:: Home   Videos   No-Till or Zero-Tillage Systems - Conservation Tillage ›
Google Plus

Videos » No-Till or Zero-Tillage Systems - Conservation Tillage

Food Friday: Zambia conservation agriculture
Monday, 14 September, 2015  

No-Till or Zero-Tillage Systems - Conservation Tillage

No-tillage is generally defined as planting crops into soil that has remained untilled after the harvest of the previous crop. Conservation tillage includes the WHEN and HOW this tillage is done. The "when" basically refers to the moisture-state of the soil. Conservation tillage takes into account both environmental and tillage factors .This system involves opening a narrow slot only wide and deep enough to obtain proper seed coverage and with at least 30% mulch cover. Permanent, continuous no-tillage should follow, while the soil should remain covered by crop residues or green manure cover crops. Crop residues should remain undisturbed on the soil surface after seeding.

No-tillage and reduced tillage have been used since ancient times by indigenous cultures. This was because tillage to any depth required more energy and power than was generally possible with hand labour. The ancient Egyptians and the Incas in the Andes of South America used a stick to make a hole in the ground and place seeds by hand into the unprepared soil (Derpsch, 1998). Even today in some parts of the world that use shifting cultivation, seed is dropped into a hole after clearing the forest by burning. Tillage, indeed, greatly aided the enhancement of food production by creating a seedbed for easier planting and by controlling competition by weeds. However, tillage also accelerated soil loss and soil structural degradation hence leading to the current food shortage and persistent crop failure in most parts of Sub Saharan Africa.

There are a number of reasons for adopting no-tillage in addition to the effects listed above the following are the most attractive to farmers.

Reduction in the cost of production: For instance, production costs per acre (0.405 ha) of soybeans under no-tillage are reduced by US$ 27.00 in Argentina, by US$ 14.18 in the USA and by US$ 11.50 in Brazil (Derpsch, 1998). According to FAO recent studies have shown that practicing conservation tillage leads to:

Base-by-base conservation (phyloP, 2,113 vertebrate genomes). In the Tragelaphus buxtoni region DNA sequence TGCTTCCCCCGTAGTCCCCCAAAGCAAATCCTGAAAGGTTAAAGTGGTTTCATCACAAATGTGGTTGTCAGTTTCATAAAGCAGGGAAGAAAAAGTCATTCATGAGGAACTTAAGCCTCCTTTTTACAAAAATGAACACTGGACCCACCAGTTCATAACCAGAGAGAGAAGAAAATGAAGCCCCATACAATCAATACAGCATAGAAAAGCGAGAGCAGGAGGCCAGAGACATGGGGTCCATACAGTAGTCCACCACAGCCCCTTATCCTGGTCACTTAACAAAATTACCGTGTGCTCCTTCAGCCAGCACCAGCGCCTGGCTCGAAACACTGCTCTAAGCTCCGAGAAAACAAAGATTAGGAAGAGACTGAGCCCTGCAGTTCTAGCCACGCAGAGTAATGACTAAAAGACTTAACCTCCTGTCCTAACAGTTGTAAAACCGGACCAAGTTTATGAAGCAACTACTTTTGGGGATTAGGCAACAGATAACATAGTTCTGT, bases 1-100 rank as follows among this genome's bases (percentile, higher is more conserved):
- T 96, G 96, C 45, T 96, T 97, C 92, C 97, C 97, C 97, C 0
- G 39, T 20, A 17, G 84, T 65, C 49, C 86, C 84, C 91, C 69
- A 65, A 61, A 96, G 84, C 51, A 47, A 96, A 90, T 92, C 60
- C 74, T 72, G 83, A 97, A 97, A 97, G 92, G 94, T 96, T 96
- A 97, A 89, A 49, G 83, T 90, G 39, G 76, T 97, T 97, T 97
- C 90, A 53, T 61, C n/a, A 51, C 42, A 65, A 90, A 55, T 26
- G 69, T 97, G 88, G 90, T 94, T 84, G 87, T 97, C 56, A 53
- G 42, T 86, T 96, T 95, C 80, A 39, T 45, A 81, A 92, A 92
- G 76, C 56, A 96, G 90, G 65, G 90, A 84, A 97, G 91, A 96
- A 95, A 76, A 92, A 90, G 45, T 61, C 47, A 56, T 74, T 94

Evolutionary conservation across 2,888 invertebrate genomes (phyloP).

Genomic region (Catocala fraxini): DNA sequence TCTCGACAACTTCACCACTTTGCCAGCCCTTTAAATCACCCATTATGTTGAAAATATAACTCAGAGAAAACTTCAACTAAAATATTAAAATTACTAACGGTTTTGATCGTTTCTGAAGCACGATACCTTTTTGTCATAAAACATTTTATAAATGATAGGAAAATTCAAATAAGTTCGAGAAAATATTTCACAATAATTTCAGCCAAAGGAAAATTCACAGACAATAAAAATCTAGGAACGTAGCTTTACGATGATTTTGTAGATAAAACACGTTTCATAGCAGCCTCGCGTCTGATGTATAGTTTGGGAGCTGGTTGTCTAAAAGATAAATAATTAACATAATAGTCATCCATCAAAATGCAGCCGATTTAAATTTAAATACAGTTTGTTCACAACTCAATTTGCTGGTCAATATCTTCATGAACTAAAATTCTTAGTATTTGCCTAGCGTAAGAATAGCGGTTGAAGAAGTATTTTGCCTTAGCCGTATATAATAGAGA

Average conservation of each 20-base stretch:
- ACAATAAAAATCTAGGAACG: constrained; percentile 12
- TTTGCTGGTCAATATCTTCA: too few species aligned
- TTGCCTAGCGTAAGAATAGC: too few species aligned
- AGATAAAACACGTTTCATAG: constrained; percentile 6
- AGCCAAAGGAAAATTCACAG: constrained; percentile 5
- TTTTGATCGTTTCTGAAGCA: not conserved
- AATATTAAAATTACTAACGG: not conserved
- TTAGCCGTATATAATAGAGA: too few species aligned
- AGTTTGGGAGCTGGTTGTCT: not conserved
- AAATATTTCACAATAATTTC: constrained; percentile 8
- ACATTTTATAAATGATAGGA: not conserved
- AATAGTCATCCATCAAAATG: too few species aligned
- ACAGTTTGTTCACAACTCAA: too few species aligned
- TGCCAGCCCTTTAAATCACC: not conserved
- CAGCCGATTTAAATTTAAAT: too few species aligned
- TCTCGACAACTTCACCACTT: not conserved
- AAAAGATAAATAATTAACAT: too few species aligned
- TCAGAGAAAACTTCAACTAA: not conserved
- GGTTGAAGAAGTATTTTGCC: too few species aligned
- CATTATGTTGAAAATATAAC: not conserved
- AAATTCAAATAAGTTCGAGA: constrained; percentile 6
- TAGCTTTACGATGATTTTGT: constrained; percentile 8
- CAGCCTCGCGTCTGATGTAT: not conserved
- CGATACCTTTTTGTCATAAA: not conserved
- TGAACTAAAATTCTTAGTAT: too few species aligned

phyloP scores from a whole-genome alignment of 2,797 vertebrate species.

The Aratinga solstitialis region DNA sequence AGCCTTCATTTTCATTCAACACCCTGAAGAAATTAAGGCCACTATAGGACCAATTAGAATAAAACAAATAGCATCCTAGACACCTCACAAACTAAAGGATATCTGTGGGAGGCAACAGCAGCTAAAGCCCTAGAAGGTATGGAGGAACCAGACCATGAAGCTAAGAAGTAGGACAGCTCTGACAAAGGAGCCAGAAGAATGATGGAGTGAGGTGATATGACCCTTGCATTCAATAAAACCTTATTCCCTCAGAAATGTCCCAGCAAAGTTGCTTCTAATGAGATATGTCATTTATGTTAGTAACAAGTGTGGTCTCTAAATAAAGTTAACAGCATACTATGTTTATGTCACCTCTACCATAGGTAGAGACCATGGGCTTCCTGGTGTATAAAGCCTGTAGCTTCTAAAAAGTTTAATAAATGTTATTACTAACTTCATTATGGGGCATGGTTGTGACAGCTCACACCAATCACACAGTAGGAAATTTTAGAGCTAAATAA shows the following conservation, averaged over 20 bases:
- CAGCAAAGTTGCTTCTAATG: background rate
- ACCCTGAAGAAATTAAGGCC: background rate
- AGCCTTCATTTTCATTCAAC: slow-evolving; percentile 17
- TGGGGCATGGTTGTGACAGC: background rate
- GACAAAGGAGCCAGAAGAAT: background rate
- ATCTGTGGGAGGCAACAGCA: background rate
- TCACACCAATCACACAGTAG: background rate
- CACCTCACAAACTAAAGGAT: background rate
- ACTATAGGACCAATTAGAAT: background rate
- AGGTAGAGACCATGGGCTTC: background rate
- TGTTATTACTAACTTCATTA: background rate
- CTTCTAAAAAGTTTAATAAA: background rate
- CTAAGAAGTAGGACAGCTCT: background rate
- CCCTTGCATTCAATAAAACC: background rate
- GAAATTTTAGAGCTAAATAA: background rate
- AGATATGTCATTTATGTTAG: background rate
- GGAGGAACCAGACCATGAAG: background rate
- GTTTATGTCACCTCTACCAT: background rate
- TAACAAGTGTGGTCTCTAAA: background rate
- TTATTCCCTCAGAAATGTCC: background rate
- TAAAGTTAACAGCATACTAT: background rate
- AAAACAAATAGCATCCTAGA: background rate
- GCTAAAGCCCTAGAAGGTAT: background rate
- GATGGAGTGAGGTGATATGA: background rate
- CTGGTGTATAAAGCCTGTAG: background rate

• Less labour and farm power
    • Up to 60% fuel savings
    • Up to 50% savings in tractors
    • Up to 40% savings in tractor size
    • Up to 3 times longer tractor-life
    • Reduction in machinery capital

Timely farm operation is easily achieved through no till. Farmers are able to plant well in good time since the focus on land preparation is mostly neither intensive nor subjective. Studies have shown that timely planting contributes up to 40% of the yield hence the ability of Conservation Agriculture to increase yield is largely drawn from this principle.

Benefits and constraints of No-Tillage

Some of the benefits of no-tillage include:

  • Prevention of soil erosion
  • Prevention of soil compaction
  • Preservation of soil structure, soil aggregates and macro-pores
  • Improvement of soil moisture and water use efficiency through mulching
  • Promotion of beneficial organisms such as earthworms
  • No-till mulching enhances soil microbial activity, transfers organic matter to the soil improving its nutrient status
  • Less inputs of fuel, energy and labour

Despite the wealth of research information in Africa showing the benefits of no-tillage, this farming system is not yet extensively practised (Lal, 1973, 1983)

The ecological constraining factors for spreading no-tillage in Africa are:

  • Effects of climate change resulting in low precipitation with low biomass production
  • Short growing seasons
  • Sandy soils with tendency for compaction
  • Soils at risk of waterlogging

Where no-tillage is not possible, the second best choice is minimum tillage.

Steps to No-Tillage Adoption

Before adoption of the no-tillage system following factors must be consider:

  • Farmers must improve their knowledge about the system (especially weed control) before trying the technology on their farms
  • The change to no-tillage should be planned at least one year before implementation
  • Plan to acquire no till implements (direct seeders) and obtain proper orientation on their utilisation. The implements so acquired should match the available farm power.
  • It is advisable to start with a small portion/section and advance with time (e.g. 10% of the farm)
  • Soil tests should be done, and nutrient deficiencies corrected, aiming at a balanced nutrient and pH status. If soils are acidic, farmers should apply small quantities of lime each year (instead of large amounts only once)
  • Avoid soils with bad drainage. It is known that no-tillage does not work on badly drained soils or if soils suffer from water-logging
  • Level the soil surface, as uneven surfaces make exact seeding impossible
  • Eliminate soil compaction
  • Use crop rotations and green manure crops, these are basic in no-tillage system
  • Produce the highest amount of mulch cover possible. Choose crops varieties/species with higher biomass than others ( e.g. maize instead of beans) and include green manure cover crops in the rotation. Crop residues and green manures must be left on the soil surface, being incorporated biologically into the soil as they decompose
  • Buy a no-till seeding (planter) only after having met all requirements mentioned above